Does Hell Really Exist

[Krishna's lotus feet]“Those situated in the mode of goodness gradually go upward to the higher planets; those in the mode of passion live on the earthly planets; and those in the mode of ignorance go down to the hellish worlds.” (Lord Krishna, Bhagavad-gita, 14.18)

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Friend1: Okay, I know you don’t like when I do this, but I’m going to proceed nonetheless.

Friend2: Ask a silly question?

Friend1: Bring up something in the news.

Friend2: Alright.

Friend1: A leader of a particular religious institution said that there is no such thing as hell.

Friend2: This was part of a sermon or something?

Friend1: A leak of an off-the-record conversation.

Friend2: Let me guess. Their explanation afterwards was something like, “That wasn’t me.” They tried to walk it back.

Friend1: I think the institution did it for them. Again, they can rely on the casual conversation part of it to discount the significance.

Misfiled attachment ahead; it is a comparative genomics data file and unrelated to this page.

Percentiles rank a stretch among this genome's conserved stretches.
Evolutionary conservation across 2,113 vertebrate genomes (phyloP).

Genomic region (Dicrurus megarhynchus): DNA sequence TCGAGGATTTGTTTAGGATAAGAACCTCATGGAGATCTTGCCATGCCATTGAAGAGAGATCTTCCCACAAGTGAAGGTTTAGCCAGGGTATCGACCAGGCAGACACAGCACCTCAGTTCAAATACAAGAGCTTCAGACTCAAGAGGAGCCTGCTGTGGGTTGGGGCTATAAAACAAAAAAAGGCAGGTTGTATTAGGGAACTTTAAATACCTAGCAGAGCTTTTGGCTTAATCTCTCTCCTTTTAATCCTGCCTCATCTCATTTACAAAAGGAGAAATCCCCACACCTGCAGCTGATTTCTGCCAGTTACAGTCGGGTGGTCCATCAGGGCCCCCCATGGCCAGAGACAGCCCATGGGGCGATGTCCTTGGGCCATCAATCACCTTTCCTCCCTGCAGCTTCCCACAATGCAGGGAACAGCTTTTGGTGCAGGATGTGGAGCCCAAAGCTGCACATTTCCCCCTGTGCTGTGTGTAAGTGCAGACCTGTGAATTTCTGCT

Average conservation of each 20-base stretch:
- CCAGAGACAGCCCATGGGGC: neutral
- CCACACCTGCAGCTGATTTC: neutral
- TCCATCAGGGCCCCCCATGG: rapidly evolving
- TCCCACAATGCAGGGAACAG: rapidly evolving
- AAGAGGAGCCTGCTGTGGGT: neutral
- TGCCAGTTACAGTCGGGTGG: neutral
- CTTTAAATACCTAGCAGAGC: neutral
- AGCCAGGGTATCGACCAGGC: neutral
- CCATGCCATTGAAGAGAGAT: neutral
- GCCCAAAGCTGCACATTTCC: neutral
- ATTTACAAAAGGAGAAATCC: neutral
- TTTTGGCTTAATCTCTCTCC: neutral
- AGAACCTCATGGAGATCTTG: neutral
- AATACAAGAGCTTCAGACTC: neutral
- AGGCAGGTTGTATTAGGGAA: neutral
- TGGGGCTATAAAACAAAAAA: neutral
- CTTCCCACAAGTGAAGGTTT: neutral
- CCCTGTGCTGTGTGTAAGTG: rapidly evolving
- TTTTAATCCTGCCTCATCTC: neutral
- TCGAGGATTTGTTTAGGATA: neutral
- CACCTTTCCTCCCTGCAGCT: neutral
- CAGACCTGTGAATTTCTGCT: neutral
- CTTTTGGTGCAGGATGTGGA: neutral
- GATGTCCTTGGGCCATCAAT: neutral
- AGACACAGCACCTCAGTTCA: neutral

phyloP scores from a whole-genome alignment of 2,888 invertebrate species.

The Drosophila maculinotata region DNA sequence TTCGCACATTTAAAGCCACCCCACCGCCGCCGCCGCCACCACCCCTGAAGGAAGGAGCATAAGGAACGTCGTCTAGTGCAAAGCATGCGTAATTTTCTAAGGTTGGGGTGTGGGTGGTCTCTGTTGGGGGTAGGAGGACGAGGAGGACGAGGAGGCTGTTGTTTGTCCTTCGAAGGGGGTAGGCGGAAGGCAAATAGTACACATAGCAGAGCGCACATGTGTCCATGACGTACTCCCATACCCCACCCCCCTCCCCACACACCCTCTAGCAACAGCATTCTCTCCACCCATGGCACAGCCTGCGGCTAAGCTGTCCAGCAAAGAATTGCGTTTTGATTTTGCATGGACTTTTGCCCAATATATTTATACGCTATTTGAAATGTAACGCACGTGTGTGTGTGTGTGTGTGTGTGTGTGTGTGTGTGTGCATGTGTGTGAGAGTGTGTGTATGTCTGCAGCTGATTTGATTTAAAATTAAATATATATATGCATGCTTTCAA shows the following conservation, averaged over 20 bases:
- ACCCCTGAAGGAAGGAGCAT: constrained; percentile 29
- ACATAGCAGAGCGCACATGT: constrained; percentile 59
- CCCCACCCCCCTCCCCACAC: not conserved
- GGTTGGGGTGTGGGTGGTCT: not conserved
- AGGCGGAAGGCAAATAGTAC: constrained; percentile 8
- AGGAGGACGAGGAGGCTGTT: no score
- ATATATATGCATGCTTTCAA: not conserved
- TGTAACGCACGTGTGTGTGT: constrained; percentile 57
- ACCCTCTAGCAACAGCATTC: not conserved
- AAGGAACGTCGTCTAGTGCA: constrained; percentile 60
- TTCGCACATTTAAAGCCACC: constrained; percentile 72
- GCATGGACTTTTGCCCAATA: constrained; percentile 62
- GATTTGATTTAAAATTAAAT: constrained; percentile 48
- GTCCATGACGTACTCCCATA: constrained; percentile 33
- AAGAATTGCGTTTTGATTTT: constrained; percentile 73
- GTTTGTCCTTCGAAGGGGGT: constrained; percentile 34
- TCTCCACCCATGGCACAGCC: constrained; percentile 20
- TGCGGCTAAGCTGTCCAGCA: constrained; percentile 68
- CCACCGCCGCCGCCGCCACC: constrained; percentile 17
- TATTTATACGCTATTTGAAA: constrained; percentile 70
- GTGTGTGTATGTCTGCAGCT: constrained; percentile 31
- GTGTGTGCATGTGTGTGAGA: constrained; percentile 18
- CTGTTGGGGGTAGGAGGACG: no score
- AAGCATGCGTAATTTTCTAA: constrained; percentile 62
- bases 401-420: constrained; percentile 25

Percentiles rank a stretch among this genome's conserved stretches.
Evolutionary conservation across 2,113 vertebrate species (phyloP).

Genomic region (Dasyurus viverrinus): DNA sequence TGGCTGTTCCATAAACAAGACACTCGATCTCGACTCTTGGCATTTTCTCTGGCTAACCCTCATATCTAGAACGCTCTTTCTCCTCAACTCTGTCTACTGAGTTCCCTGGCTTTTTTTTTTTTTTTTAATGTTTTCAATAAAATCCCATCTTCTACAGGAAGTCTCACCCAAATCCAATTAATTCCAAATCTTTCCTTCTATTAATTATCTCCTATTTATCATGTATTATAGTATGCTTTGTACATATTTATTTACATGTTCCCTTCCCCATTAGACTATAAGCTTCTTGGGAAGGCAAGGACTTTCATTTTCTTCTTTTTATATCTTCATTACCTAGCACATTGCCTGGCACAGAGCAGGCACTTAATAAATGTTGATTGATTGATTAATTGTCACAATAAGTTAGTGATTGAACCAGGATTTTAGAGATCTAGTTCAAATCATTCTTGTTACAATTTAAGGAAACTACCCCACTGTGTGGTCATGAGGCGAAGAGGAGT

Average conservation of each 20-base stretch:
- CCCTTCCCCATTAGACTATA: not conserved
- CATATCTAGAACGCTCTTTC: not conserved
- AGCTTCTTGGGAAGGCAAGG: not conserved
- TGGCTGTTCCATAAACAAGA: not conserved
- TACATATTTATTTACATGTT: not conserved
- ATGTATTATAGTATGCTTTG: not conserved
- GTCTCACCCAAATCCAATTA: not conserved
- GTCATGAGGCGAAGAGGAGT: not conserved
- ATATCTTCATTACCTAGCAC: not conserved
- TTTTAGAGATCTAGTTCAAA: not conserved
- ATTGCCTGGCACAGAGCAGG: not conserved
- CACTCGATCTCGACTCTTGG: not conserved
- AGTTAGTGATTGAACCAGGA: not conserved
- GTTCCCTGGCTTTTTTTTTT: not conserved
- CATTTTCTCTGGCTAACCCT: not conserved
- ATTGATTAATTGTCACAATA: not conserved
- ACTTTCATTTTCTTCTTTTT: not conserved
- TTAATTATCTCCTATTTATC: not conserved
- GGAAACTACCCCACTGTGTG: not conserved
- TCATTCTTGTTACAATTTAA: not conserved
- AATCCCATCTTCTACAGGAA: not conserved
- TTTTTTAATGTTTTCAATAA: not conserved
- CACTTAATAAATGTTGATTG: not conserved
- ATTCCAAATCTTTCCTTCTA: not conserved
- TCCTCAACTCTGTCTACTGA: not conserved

Friend2: Right, but if you think about it, there is no difference. You might be more honest when speaking in an informal setting. Unless, of course, there was an intentional misdirection.

Friend1: What do you mean?

Friend2: Where you tell the person that hell doesn’t exist so as to keep them from running away from religion.

Friend1: Oh, I get it. I understand the benefit of such a tactic, but shouldn’t a religious leader be truthful? That is to say when really pressed on an issue, shouldn’t they not hide anything?

Friend2: Who knows what actually went on in this instance.

Friend1: Anyway, my question is about hell. Do you think it really exists? How do you prove it?

Friend2: It really is a silly question, but I know you’re asking from the point of view of the common perception.

Friend1: Yes, the ole, “You better surrender or you’ll be doomed to hell,” line.

Friend2: The reason the wise person considers the whole issue ridiculous is because of the continuous existence of the soul. On the one side you’re worried about what will happen after death, about suffering in a mysterious place that no one has seen before. On the other side you understand that the soul continues to live on, just moving to a different body. There are hellish experiences already.